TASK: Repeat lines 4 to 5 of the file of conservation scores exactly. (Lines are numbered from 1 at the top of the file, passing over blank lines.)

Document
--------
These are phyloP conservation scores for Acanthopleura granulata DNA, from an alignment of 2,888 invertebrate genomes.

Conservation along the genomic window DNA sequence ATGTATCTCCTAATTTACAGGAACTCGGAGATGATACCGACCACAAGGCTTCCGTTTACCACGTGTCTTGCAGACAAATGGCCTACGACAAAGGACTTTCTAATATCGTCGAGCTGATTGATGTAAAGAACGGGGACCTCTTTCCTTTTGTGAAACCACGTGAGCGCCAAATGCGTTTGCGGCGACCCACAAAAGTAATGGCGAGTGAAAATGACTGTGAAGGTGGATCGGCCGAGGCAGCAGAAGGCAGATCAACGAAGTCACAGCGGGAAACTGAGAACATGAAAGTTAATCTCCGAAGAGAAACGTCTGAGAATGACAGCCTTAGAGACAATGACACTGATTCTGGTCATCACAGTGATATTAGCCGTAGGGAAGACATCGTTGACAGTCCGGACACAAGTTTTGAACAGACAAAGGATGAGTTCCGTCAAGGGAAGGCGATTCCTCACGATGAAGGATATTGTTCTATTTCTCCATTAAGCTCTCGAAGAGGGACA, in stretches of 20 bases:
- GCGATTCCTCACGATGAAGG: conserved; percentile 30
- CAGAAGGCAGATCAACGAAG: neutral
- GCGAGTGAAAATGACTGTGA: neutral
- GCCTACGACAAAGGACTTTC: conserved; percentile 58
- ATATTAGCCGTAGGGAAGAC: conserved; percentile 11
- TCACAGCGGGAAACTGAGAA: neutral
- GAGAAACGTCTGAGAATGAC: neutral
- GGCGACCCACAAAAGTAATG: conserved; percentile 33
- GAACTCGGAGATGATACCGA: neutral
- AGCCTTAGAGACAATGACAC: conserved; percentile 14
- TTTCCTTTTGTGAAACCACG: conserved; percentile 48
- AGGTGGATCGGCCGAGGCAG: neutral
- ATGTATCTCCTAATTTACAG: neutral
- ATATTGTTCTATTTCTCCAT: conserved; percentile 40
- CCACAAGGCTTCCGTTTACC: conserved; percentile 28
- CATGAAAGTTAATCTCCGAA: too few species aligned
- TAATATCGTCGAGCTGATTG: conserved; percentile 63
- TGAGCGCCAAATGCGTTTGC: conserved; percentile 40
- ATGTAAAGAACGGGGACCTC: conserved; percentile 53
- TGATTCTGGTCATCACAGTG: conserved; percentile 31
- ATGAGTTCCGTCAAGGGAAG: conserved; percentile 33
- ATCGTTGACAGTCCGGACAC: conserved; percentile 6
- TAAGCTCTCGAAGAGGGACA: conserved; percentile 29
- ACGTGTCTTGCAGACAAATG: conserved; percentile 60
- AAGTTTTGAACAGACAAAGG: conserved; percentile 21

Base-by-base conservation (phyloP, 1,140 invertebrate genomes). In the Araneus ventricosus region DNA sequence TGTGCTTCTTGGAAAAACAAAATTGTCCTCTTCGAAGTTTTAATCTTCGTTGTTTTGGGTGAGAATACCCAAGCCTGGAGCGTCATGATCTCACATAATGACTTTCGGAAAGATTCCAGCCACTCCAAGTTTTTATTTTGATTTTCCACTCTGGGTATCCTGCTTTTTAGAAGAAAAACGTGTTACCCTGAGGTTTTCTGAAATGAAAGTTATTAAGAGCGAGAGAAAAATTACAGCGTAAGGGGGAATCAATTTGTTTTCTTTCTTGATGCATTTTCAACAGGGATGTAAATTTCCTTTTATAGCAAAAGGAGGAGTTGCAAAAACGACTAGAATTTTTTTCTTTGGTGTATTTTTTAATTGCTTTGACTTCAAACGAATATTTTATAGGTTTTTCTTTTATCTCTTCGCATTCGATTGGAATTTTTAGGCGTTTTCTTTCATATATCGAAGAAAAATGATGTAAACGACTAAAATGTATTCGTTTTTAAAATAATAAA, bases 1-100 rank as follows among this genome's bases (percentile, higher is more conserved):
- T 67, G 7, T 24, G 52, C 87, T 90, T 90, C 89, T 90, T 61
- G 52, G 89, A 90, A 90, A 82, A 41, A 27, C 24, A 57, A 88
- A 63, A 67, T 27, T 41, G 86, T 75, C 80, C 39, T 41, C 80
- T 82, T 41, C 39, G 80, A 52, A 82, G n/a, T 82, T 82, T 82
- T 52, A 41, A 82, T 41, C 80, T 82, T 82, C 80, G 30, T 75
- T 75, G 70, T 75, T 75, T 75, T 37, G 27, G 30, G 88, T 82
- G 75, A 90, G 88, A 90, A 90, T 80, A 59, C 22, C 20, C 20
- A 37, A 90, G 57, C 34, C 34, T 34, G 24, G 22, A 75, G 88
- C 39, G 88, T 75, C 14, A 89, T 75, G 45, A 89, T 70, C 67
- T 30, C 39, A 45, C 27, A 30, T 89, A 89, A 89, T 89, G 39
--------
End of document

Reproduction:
- CAGAAGGCAGATCAACGAAG: neutral
- GCGAGTGAAAATGACTGTGA: neutral